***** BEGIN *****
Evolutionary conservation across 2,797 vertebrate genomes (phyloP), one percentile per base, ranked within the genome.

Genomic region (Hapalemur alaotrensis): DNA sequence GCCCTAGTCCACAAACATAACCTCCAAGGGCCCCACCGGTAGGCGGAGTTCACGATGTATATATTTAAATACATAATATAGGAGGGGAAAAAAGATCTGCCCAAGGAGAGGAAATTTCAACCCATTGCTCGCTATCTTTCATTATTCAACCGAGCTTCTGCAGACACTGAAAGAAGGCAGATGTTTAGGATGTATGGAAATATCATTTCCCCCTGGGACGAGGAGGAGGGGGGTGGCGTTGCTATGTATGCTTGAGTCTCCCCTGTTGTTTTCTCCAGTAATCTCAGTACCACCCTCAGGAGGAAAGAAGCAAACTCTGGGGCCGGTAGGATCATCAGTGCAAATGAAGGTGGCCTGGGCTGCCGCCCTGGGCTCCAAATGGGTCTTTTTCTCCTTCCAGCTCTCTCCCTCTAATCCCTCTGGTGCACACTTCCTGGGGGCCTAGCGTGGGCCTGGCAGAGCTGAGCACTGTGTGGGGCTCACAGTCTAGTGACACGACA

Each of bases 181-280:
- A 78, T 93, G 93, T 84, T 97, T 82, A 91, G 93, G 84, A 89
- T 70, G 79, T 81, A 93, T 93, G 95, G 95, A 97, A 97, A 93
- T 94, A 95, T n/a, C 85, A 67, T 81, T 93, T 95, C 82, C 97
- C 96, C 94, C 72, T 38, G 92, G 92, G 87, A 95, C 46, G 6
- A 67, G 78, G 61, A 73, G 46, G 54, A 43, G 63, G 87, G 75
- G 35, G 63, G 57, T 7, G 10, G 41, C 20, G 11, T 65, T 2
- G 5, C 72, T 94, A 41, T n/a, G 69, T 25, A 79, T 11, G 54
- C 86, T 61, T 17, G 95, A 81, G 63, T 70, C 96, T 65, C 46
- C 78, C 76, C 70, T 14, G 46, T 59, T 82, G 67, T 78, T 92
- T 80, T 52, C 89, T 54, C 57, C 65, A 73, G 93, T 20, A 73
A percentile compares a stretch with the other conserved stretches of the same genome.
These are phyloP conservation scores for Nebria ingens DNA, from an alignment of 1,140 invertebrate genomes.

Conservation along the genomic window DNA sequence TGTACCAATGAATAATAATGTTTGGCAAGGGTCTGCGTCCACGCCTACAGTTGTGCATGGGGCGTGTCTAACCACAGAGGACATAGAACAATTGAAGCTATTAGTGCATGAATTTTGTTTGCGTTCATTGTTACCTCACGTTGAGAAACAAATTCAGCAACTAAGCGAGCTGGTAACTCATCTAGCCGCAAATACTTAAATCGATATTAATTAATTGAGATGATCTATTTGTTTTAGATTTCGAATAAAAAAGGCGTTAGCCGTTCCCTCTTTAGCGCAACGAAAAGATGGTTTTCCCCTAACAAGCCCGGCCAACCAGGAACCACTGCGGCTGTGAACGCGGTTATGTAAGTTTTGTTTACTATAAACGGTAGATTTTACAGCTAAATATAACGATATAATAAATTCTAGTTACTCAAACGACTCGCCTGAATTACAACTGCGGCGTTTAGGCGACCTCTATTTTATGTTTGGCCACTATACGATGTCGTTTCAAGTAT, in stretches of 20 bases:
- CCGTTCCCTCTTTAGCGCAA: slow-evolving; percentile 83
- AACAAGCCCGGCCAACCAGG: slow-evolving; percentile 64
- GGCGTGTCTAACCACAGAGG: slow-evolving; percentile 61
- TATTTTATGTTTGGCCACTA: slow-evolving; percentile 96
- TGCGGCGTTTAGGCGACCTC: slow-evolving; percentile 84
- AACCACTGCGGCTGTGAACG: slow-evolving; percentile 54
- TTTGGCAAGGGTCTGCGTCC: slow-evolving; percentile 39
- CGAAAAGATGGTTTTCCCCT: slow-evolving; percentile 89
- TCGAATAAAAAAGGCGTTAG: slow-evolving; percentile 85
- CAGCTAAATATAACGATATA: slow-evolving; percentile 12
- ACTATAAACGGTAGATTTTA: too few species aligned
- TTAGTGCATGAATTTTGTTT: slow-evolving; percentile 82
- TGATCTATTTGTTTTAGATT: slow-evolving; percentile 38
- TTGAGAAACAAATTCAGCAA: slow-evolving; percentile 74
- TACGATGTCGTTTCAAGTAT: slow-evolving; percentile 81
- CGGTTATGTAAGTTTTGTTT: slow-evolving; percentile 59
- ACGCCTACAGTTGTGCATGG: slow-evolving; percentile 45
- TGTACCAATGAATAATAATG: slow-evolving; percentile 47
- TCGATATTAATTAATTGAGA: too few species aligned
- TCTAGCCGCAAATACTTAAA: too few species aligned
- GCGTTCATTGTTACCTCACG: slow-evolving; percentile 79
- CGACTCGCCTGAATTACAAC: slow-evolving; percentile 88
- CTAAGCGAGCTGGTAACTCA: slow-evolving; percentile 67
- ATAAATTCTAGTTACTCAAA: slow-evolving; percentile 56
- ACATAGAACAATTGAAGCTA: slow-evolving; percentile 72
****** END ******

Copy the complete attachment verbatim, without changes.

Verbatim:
Evolutionary conservation across 2,797 vertebrate genomes (phyloP), one percentile per base, ranked within the genome.

Genomic region (Hapalemur alaotrensis): DNA sequence GCCCTAGTCCACAAACATAACCTCCAAGGGCCCCACCGGTAGGCGGAGTTCACGATGTATATATTTAAATACATAATATAGGAGGGGAAAAAAGATCTGCCCAAGGAGAGGAAATTTCAACCCATTGCTCGCTATCTTTCATTATTCAACCGAGCTTCTGCAGACACTGAAAGAAGGCAGATGTTTAGGATGTATGGAAATATCATTTCCCCCTGGGACGAGGAGGAGGGGGGTGGCGTTGCTATGTATGCTTGAGTCTCCCCTGTTGTTTTCTCCAGTAATCTCAGTACCACCCTCAGGAGGAAAGAAGCAAACTCTGGGGCCGGTAGGATCATCAGTGCAAATGAAGGTGGCCTGGGCTGCCGCCCTGGGCTCCAAATGGGTCTTTTTCTCCTTCCAGCTCTCTCCCTCTAATCCCTCTGGTGCACACTTCCTGGGGGCCTAGCGTGGGCCTGGCAGAGCTGAGCACTGTGTGGGGCTCACAGTCTAGTGACACGACA

Each of bases 181-280:
- A 78, T 93, G 93, T 84, T 97, T 82, A 91, G 93, G 84, A 89
- T 70, G 79, T 81, A 93, T 93, G 95, G 95, A 97, A 97, A 93
- T 94, A 95, T n/a, C 85, A 67, T 81, T 93, T 95, C 82, C 97
- C 96, C 94, C 72, T 38, G 92, G 92, G 87, A 95, C 46, G 6
- A 67, G 78, G 61, A 73, G 46, G 54, A 43, G 63, G 87, G 75
- G 35, G 63, G 57, T 7, G 10, G 41, C 20, G 11, T 65, T 2
- G 5, C 72, T 94, A 41, T n/a, G 69, T 25, A 79, T 11, G 54
- C 86, T 61, T 17, G 95, A 81, G 63, T 70, C 96, T 65, C 46
- C 78, C 76, C 70, T 14, G 46, T 59, T 82, G 67, T 78, T 92
- T 80, T 52, C 89, T 54, C 57, C 65, A 73, G 93, T 20, A 73
A percentile compares a stretch with the other conserved stretches of the same genome.
These are phyloP conservation scores for Nebria ingens DNA, from an alignment of 1,140 invertebrate genomes.

Conservation along the genomic window DNA sequence TGTACCAATGAATAATAATGTTTGGCAAGGGTCTGCGTCCACGCCTACAGTTGTGCATGGGGCGTGTCTAACCACAGAGGACATAGAACAATTGAAGCTATTAGTGCATGAATTTTGTTTGCGTTCATTGTTACCTCACGTTGAGAAACAAATTCAGCAACTAAGCGAGCTGGTAACTCATCTAGCCGCAAATACTTAAATCGATATTAATTAATTGAGATGATCTATTTGTTTTAGATTTCGAATAAAAAAGGCGTTAGCCGTTCCCTCTTTAGCGCAACGAAAAGATGGTTTTCCCCTAACAAGCCCGGCCAACCAGGAACCACTGCGGCTGTGAACGCGGTTATGTAAGTTTTGTTTACTATAAACGGTAGATTTTACAGCTAAATATAACGATATAATAAATTCTAGTTACTCAAACGACTCGCCTGAATTACAACTGCGGCGTTTAGGCGACCTCTATTTTATGTTTGGCCACTATACGATGTCGTTTCAAGTAT, in stretches of 20 bases:
- CCGTTCCCTCTTTAGCGCAA: slow-evolving; percentile 83
- AACAAGCCCGGCCAACCAGG: slow-evolving; percentile 64
- GGCGTGTCTAACCACAGAGG: slow-evolving; percentile 61
- TATTTTATGTTTGGCCACTA: slow-evolving; percentile 96
- TGCGGCGTTTAGGCGACCTC: slow-evolving; percentile 84
- AACCACTGCGGCTGTGAACG: slow-evolving; percentile 54
- TTTGGCAAGGGTCTGCGTCC: slow-evolving; percentile 39
- CGAAAAGATGGTTTTCCCCT: slow-evolving; percentile 89
- TCGAATAAAAAAGGCGTTAG: slow-evolving; percentile 85
- CAGCTAAATATAACGATATA: slow-evolving; percentile 12
- ACTATAAACGGTAGATTTTA: too few species aligned
- TTAGTGCATGAATTTTGTTT: slow-evolving; percentile 82
- TGATCTATTTGTTTTAGATT: slow-evolving; percentile 38
- TTGAGAAACAAATTCAGCAA: slow-evolving; percentile 74
- TACGATGTCGTTTCAAGTAT: slow-evolving; percentile 81
- CGGTTATGTAAGTTTTGTTT: slow-evolving; percentile 59
- ACGCCTACAGTTGTGCATGG: slow-evolving; percentile 45
- TGTACCAATGAATAATAATG: slow-evolving; percentile 47
- TCGATATTAATTAATTGAGA: too few species aligned
- TCTAGCCGCAAATACTTAAA: too few species aligned
- GCGTTCATTGTTACCTCACG: slow-evolving; percentile 79
- CGACTCGCCTGAATTACAAC: slow-evolving; percentile 88
- CTAAGCGAGCTGGTAACTCA: slow-evolving; percentile 67
- ATAAATTCTAGTTACTCAAA: slow-evolving; percentile 56
- ACATAGAACAATTGAAGCTA: slow-evolving; percentile 72